Post by marcelo_malara » Wed Jan 27, 2010 11:22 pm

Sending Blucher on front was a blunder. The Emden or one of the TB should have gone first.

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Re: Oscarburg fortress in Drobak Narrows , Oslofijord

Post by RF » Thu Jan 28, 2010 2:31 pm

Marcelo, the blunder was that the engine room crew of Blucher had been given no proper training in fire fighting, or in dealtng with dud shells. That was the real cause of the loss.
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Re: Oscarburg fortress in Drobak Narrows , Oslofijord

Post by marcelo_malara » Thu Jan 28, 2010 3:28 pm

Blucher received a heavy punishment. From memory, it was fired not only from Oscarborg, but from a battery on the continent, and then the torpedo battery. May be that a trained crew could have save her, neverthless heavy damage would have been done. Why risk a heavier, better and more modern ship to probe the pass when you have the almost useless Emden or the TBs at hand? Remember too that the ship was loaded with troops, and risking impacts do the same to the troops that were needed for Oslo. From memory again, I think that some ship had already landed her troops on Horten, so she would be empty.

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Re: Oscarburg fortress in Drobak Narrows , Oslofijord

Post by RF » Fri Jan 29, 2010 8:37 am

My understanding is that initially Blucher was hit by two 28 cm shells from Oscarburg, which had no explosive charge in them (in a previous thread you may recall that I referred to them as blank shells and I was told that terminology was incorrect). One hit took away the foretop, the other shell case wedged itself into the oil feed pipes to Bluchers' engine rooms. The heat from the shellcase ignited congealed oil on the outside of the pipes. Damage control parties and engine room crew should have had no difficulty in dealing with such a small fire while it was small, once it had been ascertained that there was no danger of the shell exploding. However nothing apparently was done because the crew had not been instructed in fire fighting. The fire spread and Blucher was immobilised. I have no information about damage from other shore based artillery; as I understand it the immobilised Blucher was left as a sitting duck for the torpedo battery that sank her.
To me the loss of Blucher comes over as an avoidable loss and the loss seems to be resulting from an incredible act of negligence; even merchant ship sailors are supposed to be given full training in fire fighting before they go to sea.....
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Re: Oscarburg fortress in Drobak Narrows , Oslofijord

Post by marcelo_malara » Fri Jan 29, 2010 7:01 pm

According to "The German Invasion of Norway " (Geirr Haarr) the 28 cm shells were HE. one hit the foretop, the second "just aft of the funnel", I presume on deck, "destroying the 10.5 cm mounting and killing a large number of soldiers on the deck below". The boilers were not on fire, but "the fans draw smoke from the fires above". On the continent there were two further batteries, Kopas (15 cm) and Husvik (57 mm). "Between 22 and 24 15 cm shells were fired, virtually all hitting the cruiser. The guns at Kopas, positioned above the fiord and firing down onto Blucher´s deck and superestructure, had a devastating effect...turning 70 to 75 m of the port centre section into a mass of burning debris".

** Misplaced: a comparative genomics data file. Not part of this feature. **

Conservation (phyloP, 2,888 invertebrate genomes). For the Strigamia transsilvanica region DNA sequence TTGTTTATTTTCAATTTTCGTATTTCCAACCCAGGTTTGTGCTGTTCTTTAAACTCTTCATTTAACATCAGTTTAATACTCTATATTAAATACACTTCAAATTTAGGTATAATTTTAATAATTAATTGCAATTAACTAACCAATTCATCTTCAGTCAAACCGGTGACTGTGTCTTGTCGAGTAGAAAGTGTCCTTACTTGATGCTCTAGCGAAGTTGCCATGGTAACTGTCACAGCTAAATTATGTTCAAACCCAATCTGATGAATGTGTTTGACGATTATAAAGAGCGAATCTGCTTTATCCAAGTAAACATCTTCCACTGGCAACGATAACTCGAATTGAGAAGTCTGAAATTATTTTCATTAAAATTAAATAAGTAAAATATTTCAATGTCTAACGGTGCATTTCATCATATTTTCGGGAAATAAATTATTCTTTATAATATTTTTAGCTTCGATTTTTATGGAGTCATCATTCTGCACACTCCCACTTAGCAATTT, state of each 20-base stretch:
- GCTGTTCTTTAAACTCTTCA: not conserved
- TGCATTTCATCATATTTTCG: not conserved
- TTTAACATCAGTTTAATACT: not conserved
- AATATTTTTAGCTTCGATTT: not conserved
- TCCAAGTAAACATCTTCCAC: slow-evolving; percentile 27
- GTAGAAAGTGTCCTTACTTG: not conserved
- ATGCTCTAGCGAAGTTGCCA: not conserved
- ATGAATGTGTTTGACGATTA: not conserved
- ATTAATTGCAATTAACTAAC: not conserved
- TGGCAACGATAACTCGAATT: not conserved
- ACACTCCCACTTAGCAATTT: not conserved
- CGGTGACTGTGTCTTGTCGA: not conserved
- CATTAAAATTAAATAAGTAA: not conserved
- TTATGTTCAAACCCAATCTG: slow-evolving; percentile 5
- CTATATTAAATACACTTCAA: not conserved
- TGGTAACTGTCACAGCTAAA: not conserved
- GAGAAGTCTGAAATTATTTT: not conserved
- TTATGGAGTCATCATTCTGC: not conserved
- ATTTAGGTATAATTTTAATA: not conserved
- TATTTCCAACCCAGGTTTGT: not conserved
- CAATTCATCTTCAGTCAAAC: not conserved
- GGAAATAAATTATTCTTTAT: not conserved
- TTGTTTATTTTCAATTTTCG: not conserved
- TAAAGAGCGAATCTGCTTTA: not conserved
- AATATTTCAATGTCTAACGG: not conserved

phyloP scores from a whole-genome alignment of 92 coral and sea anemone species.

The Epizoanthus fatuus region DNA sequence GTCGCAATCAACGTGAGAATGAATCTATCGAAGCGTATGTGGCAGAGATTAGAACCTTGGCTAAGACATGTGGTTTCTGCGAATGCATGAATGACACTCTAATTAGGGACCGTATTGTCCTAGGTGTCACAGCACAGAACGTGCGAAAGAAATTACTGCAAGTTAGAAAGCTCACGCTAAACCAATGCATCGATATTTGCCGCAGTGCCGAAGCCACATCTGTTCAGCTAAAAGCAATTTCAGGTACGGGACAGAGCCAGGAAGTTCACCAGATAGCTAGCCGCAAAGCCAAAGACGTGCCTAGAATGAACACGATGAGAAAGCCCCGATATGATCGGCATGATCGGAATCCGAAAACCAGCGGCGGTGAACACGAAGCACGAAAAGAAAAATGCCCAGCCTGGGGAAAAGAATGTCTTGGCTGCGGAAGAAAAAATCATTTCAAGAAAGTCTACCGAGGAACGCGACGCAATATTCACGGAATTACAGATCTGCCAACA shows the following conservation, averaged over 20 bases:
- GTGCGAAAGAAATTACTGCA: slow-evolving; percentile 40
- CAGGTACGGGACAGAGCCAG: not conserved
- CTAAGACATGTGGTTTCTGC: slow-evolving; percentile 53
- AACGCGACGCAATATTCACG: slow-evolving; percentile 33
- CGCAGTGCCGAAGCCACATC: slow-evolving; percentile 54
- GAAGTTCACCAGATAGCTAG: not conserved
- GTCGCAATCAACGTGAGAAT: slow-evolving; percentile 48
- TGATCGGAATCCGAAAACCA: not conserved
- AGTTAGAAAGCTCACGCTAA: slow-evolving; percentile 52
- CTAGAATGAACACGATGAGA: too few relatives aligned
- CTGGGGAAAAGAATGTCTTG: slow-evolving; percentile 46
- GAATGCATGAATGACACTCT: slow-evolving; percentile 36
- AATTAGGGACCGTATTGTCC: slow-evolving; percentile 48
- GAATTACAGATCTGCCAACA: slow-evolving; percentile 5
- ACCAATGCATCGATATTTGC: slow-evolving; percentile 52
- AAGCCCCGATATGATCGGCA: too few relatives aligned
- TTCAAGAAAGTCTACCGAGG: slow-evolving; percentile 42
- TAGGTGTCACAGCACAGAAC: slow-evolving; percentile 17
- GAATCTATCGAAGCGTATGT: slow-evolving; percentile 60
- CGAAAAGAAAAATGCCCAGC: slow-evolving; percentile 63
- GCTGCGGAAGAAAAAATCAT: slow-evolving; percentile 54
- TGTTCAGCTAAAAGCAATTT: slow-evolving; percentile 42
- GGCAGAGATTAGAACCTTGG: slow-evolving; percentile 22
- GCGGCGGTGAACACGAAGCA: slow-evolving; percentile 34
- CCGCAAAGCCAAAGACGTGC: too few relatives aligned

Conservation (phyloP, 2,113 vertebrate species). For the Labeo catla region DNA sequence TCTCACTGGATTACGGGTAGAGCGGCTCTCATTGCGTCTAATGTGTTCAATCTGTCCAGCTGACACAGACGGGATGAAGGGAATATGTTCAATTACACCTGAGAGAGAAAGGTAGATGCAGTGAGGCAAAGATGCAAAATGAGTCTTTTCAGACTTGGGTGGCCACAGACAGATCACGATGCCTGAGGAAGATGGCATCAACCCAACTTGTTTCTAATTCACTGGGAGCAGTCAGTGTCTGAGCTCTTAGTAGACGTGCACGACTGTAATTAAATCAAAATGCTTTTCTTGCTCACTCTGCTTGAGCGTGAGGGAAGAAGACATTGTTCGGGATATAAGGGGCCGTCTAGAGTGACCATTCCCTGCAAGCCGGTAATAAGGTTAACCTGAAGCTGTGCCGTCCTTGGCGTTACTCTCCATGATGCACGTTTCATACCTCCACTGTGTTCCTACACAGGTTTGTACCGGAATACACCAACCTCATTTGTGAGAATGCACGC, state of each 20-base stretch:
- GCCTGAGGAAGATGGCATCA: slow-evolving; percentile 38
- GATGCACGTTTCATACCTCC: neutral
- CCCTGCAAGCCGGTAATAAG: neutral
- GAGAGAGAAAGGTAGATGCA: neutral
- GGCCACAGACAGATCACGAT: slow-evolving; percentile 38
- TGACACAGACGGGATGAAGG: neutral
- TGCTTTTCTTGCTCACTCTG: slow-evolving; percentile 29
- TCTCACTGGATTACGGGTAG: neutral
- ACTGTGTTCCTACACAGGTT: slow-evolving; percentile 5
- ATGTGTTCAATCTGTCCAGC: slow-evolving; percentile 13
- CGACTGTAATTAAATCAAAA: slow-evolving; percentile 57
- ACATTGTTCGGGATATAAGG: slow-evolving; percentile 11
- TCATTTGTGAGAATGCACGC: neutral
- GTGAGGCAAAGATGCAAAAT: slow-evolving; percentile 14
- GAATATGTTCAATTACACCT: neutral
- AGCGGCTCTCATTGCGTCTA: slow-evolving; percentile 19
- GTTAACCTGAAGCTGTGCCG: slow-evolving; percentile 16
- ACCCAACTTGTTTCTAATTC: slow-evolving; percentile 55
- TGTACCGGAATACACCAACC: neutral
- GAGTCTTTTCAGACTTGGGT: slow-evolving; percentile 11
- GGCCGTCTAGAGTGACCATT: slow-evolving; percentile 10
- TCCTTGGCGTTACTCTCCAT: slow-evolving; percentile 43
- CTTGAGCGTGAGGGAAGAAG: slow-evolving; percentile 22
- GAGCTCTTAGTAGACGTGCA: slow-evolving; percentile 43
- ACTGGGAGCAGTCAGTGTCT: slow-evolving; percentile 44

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Re: Oscarburg fortress in Drobak Narrows, Oslofijord

Post by Gary » Sat Jan 30, 2010 1:51 pm

One of the 28cm hits disabled the master switch on Bluchers bridge that activated/deactivated her 8 inch turrets, meaning she could not shoot back.
Also as she was acting as a taxi for shore forces its highly probable she had stuff onboard that normally wouldnt have been there that may have contributed to the ferocity of the flames.
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Re: Oscarburg fortress in Drobak Narrows, Oslofijord

Post by hammy » Sat Jan 30, 2010 3:08 pm

Sorry boys but I dont believe any warship doesn't drill it's crews in Fire-fighting - Thats about lesson No 2 ( after "cleaning your boots" ) in any fighting service , what to do in a fire .
Especially Engine room crews ,where you are dealing with inflammable things in closed spaces . Its a routine , regularly practiced thing , over and over and over again in any ship .
Also , most of her engine-room crew were posted in from previous ships or units , so even if they hadnt actually been drilled in this one they would have previous training to fall back on .

I fully believe that it lodged in a spot where they couldn't get at it , or the space was filled with fire -that would be just "Sods ( Naval ) Law" in action once again .

The conversion of speed energy into heat energy in a solid shot weighing 660 pounds coming to a full stop would be considerable - perhaps one of our mathematical buffs could give us some figures or estimates ( What is a Joule anyway ? ) .

Also I dont believe this tale of a "Master switch" on the bridge that commands power to the turrets . Think about it . Cant be , can it ?
But I believe the army left all its stuff laying around the upper deck areas and messdecks , including ammunition , which promptly caught fire . Messy people , squaddies .
I take it those 15cm guns were Army Artillery pieces firing H.E. ? that would start a real blaze in the superstructure .